On the full sized engine the motion link eccentric  pivot hole centre is directly in line between the piston rod centre and rear axle centre, thus giving what is called a perfect square layout for this type of valve gear. However, there is a back set on the motion link to help set the valves.   

During an air test, the engine was found to run perfectly smoothly at 40 PSI, cylinder cocks open and at any cutoff setting.  The coal bin was filled and found to hold 50kgs (110lbs) of coal! Imagine putting two 50lb bags of coal on your locomotive and seeing what that does to help traction, not to mention the saddle and well tanks.

The coal bunkers are made out of 4mm plate, and weigh 121 lbs (55kg). They will hold about 66 lbs (30 kg) of Australian char!   Enough to go all day. These bunkers are the ones with the low siding and 'fencing' that was added later, before they raised the height of the wall itself. The designers believe this is the best looking period for the B-Class coal bunkers. 

The reverse quadrant is higher up on the bunker than full size due to the fact the right hand coal bin can be used and the quadrant would be in the way. The quadrant has been made slightly longer to accommodate more cut offs in forward gear. Notice only full cut off in reverse.  

The headlight was the last item completed. The back of the headlight is made from a metal mixing bowl that happened to be just the right size and shape!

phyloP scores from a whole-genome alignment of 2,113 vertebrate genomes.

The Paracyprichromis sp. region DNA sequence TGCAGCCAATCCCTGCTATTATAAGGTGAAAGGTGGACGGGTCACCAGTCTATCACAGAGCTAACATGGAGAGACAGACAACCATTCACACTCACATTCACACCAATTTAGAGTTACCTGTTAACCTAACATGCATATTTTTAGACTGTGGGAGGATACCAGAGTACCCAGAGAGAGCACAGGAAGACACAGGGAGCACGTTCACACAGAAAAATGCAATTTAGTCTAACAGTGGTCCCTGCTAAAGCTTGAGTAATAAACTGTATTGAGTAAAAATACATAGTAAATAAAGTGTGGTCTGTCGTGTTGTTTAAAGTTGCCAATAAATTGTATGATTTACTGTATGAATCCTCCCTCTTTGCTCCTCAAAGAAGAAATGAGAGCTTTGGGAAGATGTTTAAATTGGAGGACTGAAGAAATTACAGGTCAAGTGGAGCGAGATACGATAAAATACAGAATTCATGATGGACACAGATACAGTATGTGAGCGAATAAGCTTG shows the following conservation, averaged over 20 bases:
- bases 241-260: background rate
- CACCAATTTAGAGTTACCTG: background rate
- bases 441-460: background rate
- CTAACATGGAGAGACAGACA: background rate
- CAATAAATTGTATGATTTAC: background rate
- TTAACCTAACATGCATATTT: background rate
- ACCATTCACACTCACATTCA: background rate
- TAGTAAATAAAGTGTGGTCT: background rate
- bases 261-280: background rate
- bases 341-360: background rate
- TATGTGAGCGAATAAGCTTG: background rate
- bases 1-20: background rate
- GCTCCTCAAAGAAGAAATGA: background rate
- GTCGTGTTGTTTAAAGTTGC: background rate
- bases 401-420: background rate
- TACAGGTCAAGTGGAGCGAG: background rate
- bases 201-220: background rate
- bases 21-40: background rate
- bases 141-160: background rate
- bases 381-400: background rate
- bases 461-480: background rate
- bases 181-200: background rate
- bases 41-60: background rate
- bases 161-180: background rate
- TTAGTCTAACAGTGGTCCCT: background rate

The Locomotive received it's NZ boiler certificate and has been track tested at Tauranga. Initial results were excellent, showing a stable locomotive which steams incredibly well thanks to its Duplex steel boiler. It steams so well on regular coal that the door had to be kept open for some of the time to prevent the safety from lifting. Firing it will take some getting used to. This is a very powerful locomotive able to pull many people or freight.

The only issue found on the first run was a tight side clearance on one of the crossheads, which has been corrected.

John’s locomotive received the prestigious Canterbury Award, the highest honour among model engineers in New Zealand.  The award was presented during the main dinner and ceremonies at the bi-annual MEANZ international convention held this year in Whangarei, NZ. The award, judged by an international panel of respected figures in the model engineering community and presented by the Canterbury Society of Model and Experimental Engineers (CSMEE) is for best model of any kind, and not limited to locomotives. CSMEE member Jock Miller presented John with the award, and John thanked everyone who had given him assistance with the locomotive and the prototype 2205 Duplex Steel Boiler. The award is a validation of the great effort that was made to make the engine not only look good, but steam and ride well as it did during the convention and other outings during its inaugural New Zealand summer steam season. 

For drawings and castings see:


Next time we look at this interesting new type of boiler made from this new (for model engineers) type of steel.